How to Count Macros for Weight Loss?

The macro diet focuses on counting macros instead of counting overall calories. It is, however, advisable to keep track of the number of calories taken.

People can count and distribute their macros according to their daily calorie requirements. There are three primary macronutrients: proteins, fats, and carbohydrates. Protein, fat, and carbohydrates contain 4 kcal, 9 kcal, and 4 kcal of energy per gram respectively.

Functions of different macros in body

The three aforementioned macronutrients play key roles in energy metabolism, repair, and maintenance of the body. Their functions are listed below:


Protein is required for the building and repair of tissues. It also plays an important role in cellular signaling, enzyme function, immunity, and other pathways of the body.

Common foods rich in protein include chicken, meat, fish, eggs, milk, beans, tofu, and nuts. One gram of protein contains four calories. Protein can perform any one function in the body: either muscle synthesis or the production of energy.

Due to this phenomenon, protein must be spared from energy synthesis by including other macros in the meals. The amount of protein required by an individual is generally calculated on the basis of their bodyweight. The higher the physical activity, the more the amount of protein required by the person.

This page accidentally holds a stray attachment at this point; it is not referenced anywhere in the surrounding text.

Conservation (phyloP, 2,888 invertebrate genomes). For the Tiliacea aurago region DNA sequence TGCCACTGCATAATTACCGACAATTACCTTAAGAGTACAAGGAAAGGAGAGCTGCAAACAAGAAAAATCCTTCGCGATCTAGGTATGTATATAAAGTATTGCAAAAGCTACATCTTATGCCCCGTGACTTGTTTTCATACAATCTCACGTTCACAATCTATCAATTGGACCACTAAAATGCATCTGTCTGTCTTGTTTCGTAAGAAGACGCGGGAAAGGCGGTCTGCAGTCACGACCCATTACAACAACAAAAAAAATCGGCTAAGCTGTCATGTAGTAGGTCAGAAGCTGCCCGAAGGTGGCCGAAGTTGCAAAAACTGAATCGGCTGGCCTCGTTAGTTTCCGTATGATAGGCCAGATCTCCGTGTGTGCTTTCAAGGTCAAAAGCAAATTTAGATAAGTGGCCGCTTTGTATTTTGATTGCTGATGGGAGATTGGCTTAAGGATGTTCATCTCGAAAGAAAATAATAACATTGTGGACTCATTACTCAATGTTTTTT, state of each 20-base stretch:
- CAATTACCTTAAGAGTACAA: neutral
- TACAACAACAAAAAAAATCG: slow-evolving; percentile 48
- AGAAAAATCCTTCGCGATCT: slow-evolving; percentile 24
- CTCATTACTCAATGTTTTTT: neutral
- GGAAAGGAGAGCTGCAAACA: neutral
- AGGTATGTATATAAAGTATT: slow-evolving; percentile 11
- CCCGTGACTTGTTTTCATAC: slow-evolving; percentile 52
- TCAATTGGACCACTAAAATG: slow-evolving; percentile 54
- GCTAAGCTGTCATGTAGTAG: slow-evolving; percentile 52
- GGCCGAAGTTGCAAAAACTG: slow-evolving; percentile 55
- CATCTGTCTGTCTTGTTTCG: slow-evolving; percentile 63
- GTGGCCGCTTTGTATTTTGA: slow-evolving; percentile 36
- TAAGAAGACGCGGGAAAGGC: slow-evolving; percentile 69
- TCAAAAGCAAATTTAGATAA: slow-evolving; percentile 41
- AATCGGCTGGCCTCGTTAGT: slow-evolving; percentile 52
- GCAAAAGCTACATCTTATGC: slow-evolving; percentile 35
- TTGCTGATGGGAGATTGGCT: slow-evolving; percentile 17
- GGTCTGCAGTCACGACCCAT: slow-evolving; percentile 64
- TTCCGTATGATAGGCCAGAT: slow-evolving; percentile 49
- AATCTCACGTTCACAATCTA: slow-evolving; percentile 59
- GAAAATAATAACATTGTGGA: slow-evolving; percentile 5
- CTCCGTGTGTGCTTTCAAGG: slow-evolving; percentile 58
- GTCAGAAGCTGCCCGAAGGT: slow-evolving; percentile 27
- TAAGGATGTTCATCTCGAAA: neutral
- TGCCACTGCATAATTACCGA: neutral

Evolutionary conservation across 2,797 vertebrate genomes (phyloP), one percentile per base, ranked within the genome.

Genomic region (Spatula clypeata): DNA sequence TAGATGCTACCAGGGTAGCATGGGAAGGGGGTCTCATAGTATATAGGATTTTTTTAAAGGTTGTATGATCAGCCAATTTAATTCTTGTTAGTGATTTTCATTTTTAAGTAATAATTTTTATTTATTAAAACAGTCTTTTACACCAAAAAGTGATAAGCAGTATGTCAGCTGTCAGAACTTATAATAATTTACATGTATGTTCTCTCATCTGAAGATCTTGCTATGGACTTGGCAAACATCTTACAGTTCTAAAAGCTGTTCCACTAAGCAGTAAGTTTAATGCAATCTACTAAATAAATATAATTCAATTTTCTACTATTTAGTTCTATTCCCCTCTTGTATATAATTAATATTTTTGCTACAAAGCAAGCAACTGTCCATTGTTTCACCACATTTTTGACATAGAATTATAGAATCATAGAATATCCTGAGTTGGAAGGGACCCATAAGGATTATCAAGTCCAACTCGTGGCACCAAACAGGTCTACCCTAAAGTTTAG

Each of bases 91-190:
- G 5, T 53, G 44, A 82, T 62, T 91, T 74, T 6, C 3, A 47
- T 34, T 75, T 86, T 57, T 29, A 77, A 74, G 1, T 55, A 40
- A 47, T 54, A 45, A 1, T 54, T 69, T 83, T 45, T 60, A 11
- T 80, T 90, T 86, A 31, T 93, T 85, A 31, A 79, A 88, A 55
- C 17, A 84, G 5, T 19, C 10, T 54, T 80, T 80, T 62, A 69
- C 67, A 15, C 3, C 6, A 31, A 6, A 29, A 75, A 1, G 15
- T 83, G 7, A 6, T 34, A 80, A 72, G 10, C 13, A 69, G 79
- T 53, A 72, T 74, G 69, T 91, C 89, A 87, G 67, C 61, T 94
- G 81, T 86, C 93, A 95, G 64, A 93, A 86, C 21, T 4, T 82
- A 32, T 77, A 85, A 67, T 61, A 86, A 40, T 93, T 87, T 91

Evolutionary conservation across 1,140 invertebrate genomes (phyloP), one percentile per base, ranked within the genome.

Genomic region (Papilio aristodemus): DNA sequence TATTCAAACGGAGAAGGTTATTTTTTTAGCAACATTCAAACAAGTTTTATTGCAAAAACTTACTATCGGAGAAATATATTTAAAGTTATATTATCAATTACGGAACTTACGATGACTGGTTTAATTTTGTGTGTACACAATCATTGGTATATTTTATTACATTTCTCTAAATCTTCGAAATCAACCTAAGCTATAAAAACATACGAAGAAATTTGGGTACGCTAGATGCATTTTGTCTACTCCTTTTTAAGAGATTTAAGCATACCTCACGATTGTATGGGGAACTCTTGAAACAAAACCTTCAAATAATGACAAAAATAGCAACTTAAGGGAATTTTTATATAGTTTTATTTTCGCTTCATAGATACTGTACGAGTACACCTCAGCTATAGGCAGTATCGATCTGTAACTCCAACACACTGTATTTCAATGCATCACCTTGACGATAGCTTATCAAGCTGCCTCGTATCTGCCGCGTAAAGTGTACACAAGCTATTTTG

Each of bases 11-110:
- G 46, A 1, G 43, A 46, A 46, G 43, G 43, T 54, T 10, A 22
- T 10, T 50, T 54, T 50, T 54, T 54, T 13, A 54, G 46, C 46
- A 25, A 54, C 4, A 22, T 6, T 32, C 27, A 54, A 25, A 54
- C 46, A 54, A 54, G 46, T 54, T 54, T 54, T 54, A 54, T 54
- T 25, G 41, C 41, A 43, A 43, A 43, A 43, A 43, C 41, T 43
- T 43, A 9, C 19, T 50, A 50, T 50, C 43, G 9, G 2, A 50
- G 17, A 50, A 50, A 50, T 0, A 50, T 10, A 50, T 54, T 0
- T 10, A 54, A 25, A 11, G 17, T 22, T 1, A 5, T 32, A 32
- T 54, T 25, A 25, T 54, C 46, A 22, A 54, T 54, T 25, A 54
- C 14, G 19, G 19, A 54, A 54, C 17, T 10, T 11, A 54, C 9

One gram of fat contains nine calories, which is the highest among all the macros. Broadly, there are three types of fats in diet: unsaturated fats, saturated fats, and cholesterol.

Unsaturated fats can be further classified into monounsaturated and polyunsaturated fat depending on the number of double bonds present in their molecular structure.

Nuts, seeds, avocados, and oily fish contain good amounts of unsaturated fats. Certain unsaturated fats present in oily fish, including DHA and EPA (omega-3 fatty acids), are known to be beneficial for heart and liver health.

Saturated fats are generally found in animal-based foods and in certain plant-based foods like coconuts. There was a lot of confusion regarding the safety of saturated fats. However, recent studies indicate that naturally occurring (not processed) saturated fats are…

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